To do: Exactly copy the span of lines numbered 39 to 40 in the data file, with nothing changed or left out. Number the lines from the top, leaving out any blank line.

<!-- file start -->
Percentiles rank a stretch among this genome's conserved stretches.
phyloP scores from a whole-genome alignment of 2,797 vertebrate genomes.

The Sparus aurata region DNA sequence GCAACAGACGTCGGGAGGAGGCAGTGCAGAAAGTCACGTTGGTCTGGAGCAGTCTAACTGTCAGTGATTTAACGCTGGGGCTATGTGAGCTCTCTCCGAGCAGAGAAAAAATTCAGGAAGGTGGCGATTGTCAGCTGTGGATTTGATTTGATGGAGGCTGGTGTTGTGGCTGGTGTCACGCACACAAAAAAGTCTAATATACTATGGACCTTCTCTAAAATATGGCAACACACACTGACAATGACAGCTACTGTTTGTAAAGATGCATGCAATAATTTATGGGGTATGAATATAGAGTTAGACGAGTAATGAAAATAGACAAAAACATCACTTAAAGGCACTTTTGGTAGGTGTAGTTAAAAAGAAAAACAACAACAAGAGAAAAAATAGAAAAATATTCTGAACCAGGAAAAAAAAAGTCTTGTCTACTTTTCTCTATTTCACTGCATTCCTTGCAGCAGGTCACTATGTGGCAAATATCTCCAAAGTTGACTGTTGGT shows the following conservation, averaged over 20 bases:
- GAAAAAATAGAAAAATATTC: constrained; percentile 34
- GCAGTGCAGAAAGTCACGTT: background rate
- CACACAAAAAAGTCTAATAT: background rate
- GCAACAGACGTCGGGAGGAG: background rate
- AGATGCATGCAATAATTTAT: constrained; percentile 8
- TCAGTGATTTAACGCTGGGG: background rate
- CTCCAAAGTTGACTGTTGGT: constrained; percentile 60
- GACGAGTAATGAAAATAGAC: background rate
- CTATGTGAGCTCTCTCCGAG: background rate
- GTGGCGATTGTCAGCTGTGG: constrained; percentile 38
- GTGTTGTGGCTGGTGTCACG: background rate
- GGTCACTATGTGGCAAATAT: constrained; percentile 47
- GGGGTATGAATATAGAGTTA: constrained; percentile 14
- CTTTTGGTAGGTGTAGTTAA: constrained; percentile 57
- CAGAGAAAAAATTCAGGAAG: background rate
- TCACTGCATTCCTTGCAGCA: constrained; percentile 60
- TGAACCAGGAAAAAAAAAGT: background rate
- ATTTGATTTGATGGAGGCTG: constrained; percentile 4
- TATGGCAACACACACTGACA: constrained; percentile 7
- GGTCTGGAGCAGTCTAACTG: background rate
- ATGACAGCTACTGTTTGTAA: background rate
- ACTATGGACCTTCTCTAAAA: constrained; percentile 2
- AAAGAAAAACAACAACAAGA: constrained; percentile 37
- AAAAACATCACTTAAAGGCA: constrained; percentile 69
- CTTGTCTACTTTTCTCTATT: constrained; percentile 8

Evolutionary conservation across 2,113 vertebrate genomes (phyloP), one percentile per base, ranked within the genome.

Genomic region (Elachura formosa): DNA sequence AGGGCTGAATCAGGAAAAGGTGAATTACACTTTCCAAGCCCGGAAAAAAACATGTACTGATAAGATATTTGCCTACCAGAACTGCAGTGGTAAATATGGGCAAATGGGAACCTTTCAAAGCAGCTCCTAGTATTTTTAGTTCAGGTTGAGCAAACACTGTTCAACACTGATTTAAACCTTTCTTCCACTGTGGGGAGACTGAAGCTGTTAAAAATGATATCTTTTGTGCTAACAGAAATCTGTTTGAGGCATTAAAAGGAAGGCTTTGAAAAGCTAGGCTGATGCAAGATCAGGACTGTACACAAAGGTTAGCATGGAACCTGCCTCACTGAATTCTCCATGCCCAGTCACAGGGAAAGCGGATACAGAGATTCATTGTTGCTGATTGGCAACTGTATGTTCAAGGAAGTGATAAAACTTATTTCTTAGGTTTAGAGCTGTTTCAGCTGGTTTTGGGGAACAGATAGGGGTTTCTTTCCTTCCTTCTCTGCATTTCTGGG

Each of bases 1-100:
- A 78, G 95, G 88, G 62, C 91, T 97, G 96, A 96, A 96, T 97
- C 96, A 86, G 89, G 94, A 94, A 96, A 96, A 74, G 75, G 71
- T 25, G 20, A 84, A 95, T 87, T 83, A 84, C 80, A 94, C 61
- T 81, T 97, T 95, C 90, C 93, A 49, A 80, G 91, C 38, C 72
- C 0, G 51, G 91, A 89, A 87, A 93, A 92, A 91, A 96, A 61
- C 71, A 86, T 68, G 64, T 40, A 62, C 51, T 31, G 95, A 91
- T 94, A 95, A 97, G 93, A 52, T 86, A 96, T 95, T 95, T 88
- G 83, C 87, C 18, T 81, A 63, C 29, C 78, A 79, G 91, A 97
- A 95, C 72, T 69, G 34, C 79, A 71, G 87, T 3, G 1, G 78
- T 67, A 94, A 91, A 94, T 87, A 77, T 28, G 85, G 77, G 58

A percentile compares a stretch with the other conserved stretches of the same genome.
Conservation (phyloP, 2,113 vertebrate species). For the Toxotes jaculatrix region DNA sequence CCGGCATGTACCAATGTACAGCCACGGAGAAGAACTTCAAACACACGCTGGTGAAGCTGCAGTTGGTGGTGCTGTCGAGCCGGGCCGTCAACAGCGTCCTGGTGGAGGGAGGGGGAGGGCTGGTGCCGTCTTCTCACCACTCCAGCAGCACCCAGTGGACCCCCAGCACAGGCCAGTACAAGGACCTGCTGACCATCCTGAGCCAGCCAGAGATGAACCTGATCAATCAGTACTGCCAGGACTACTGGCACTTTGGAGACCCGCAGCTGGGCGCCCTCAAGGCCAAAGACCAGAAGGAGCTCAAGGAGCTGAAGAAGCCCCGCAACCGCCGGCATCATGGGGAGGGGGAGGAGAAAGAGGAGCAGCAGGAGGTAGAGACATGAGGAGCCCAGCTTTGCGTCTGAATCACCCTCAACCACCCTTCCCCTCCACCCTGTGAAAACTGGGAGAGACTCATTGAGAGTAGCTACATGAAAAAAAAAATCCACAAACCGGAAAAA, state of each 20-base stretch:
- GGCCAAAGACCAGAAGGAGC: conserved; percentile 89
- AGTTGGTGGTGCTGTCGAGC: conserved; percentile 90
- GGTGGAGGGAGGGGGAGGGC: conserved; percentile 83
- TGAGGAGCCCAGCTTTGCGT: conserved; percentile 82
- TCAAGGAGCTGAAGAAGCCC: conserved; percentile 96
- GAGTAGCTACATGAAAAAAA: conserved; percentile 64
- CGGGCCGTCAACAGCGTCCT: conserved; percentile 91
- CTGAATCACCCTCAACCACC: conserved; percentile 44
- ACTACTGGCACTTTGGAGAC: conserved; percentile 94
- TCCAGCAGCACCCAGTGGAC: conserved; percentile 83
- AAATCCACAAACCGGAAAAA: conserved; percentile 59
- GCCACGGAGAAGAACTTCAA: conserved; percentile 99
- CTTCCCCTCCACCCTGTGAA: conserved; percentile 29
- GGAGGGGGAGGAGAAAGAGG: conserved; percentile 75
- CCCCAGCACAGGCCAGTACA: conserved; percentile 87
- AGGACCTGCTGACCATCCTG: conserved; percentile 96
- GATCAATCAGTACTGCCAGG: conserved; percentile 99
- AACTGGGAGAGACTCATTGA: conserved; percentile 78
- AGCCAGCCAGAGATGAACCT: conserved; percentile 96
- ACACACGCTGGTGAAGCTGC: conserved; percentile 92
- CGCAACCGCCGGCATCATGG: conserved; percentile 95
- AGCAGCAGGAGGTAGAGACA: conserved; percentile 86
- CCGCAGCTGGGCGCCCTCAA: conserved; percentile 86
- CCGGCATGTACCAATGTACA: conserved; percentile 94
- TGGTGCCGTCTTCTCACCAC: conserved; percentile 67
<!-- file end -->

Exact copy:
- G 83, C 87, C 18, T 81, A 63, C 29, C 78, A 79, G 91, A 97
- A 95, C 72, T 69, G 34, C 79, A 71, G 87, T 3, G 1, G 78